NDP says Alberta will have 30 per cent renewable power by 2030 but questions loom
Canada’s NDP government says it’s committed to having 30 per cent of the province’s electricity supply come from renewables by 2030, but details still need to be worked out on how to get there.
The NDP’s climate change strategy, released last fall, set a target of 30 per cent from sources such as wind and solar to accompany the plan’s accelerated phase-out of coal power by 2030.
Environment Minister Shannon Phillips said in a news conference Wednesday that target is now “firm” and the province will support the creation of an additional 5,000 megawatts of renewable power.
“Canada will lead forward, not go backwards,” she said.
The report from the province’s climate change panel called for an auction system where producers will bid to receive government support for the development of new renewable capacity.
The government’s website says that $3.4 billion out of the nearly $10 billion expected to be collected from the incoming broad-based carbon tax over the next five years will go toward “large scale renewable energy, bioenergy and technology.”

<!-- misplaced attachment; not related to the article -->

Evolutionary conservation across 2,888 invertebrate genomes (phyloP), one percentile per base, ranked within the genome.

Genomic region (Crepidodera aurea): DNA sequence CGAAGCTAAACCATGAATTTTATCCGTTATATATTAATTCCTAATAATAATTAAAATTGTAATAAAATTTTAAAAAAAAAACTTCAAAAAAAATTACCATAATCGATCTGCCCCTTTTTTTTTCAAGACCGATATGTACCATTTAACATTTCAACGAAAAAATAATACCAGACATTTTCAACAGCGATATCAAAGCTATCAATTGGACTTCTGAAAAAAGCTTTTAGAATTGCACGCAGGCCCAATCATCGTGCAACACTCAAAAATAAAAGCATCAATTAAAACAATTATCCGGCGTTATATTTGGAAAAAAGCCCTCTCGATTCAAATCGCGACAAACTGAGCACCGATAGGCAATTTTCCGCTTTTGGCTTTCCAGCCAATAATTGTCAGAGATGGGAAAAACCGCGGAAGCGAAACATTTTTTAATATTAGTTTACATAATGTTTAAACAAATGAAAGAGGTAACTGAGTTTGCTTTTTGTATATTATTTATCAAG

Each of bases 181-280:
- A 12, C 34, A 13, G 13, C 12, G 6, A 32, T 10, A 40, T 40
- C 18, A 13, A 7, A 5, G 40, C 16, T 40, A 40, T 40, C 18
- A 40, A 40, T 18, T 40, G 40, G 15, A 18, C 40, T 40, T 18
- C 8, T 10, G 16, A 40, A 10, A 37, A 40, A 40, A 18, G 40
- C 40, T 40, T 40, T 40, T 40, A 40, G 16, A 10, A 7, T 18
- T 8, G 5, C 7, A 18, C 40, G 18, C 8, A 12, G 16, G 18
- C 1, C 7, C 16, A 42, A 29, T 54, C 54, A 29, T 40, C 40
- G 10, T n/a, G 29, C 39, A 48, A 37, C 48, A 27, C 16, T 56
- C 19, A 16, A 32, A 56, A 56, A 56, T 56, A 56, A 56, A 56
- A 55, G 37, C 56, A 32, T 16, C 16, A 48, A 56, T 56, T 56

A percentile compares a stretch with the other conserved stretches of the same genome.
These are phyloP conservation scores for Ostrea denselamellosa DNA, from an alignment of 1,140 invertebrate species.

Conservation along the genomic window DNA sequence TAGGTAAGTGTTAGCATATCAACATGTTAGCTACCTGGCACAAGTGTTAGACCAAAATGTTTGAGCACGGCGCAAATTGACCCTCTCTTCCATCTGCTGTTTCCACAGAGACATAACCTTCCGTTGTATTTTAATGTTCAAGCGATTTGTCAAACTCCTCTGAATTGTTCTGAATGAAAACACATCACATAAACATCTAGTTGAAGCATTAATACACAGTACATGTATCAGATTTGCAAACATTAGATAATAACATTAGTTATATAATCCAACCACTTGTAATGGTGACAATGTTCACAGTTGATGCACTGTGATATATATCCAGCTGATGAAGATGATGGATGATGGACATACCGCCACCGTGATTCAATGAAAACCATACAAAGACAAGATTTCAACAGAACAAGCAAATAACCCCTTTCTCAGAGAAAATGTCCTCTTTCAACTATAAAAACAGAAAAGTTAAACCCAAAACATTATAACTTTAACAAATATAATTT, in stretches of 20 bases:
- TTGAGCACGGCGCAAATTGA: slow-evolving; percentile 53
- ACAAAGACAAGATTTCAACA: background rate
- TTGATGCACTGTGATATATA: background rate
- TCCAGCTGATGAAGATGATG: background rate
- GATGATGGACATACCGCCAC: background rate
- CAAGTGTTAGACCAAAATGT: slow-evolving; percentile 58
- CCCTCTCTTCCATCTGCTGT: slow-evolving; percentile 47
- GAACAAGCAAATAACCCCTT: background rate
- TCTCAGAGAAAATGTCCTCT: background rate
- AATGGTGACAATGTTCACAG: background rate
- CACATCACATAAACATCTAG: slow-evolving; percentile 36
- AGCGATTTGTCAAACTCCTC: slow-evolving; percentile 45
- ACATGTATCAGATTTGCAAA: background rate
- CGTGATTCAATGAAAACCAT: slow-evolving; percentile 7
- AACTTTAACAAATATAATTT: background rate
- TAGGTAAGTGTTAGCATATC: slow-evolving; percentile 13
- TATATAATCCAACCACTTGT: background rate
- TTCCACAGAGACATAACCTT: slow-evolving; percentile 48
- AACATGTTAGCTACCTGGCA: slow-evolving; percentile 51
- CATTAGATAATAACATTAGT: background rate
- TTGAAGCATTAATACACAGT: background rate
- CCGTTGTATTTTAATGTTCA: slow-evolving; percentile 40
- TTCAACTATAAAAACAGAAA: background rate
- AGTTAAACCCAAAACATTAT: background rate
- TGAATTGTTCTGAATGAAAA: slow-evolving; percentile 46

Phillips, however, would not put a price tag on how much will go toward subsidies for renewables.
And while there will be an auction system, how it will function is still being developed by the Canada Electrical System Operator (AESO), which will oversee the program.
“There are many different ways to structure renewable procurement,” said Phillips.
“We are currently examining how that looks in Canada so that we get the least-cost procurement. What we know about renewables is they lower the price for consumers.”
The government projects that its renewable program will attract $10.5 billion in investment.
Patrick Bateman of the Canadian Solar Industries Association said he anticipates that costs to the province will be low because there will be a competitive bidding process.
But he said there needs to be revenue certainty for potential producers, perhaps through mechanisms such as contracts that would see the province top up revenue if it dropped below a certain level, for projects to go ahead.
“We’ve got a situation where investment in any generation technology is a challenging prospect … for any new generation we’re going to need to see the new policy certainty the minister has been describing today,” he told reporters.
There are wind projects that would produce about 6,800 megawatts and solar projects responsible for 600 megawatts that are currently under development in Canada.
“We’re not looking at getting government subsidies necessarily for all of these 7,000 megawatts in the queue to come online,” said Evan Wilson, regional director for the Canadian Wind Energy Association.
“It’s waiting to see what the system is going to look like, waiting to see what the policy will look like and how that will shape the market moving forward.”
With 30 per cent renewables, the remainder of Canada’s power supply by 2030 will come from natural gas.
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